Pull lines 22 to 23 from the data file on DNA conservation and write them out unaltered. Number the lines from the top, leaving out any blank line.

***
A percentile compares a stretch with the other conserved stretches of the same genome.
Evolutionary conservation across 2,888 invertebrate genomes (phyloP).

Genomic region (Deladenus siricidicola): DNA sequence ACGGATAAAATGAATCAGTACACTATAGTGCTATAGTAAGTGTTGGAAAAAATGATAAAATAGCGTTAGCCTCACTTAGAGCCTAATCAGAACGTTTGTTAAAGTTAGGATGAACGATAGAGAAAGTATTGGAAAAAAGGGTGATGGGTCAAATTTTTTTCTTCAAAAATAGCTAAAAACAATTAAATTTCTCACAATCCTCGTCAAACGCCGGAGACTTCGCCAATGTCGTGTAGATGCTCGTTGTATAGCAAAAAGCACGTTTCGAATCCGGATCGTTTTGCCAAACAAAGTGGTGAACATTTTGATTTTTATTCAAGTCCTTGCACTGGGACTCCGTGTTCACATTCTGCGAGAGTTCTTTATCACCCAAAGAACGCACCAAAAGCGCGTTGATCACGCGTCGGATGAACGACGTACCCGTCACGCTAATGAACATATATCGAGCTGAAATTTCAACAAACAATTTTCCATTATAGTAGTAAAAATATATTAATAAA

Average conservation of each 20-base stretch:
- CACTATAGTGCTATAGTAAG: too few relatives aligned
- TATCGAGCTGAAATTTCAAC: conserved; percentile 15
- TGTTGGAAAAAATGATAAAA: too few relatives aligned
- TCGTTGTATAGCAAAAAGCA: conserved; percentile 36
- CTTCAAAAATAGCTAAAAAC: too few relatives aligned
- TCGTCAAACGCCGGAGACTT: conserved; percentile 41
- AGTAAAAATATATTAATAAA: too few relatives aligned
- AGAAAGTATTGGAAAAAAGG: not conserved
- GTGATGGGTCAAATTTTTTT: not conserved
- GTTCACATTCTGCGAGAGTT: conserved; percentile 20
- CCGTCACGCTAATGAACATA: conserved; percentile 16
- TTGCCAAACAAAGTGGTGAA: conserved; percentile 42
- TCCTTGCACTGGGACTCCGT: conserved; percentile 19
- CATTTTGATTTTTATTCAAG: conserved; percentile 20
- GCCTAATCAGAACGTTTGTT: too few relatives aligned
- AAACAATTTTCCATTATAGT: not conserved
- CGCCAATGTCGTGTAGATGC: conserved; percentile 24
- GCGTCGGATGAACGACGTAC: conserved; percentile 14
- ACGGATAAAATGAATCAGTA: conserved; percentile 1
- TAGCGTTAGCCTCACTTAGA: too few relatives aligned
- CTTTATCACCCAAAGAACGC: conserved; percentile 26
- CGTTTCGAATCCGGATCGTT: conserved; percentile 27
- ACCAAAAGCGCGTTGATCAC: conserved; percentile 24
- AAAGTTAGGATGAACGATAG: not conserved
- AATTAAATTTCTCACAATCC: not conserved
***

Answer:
- GCGTCGGATGAACGACGTAC: conserved; percentile 14
- ACGGATAAAATGAATCAGTA: conserved; percentile 1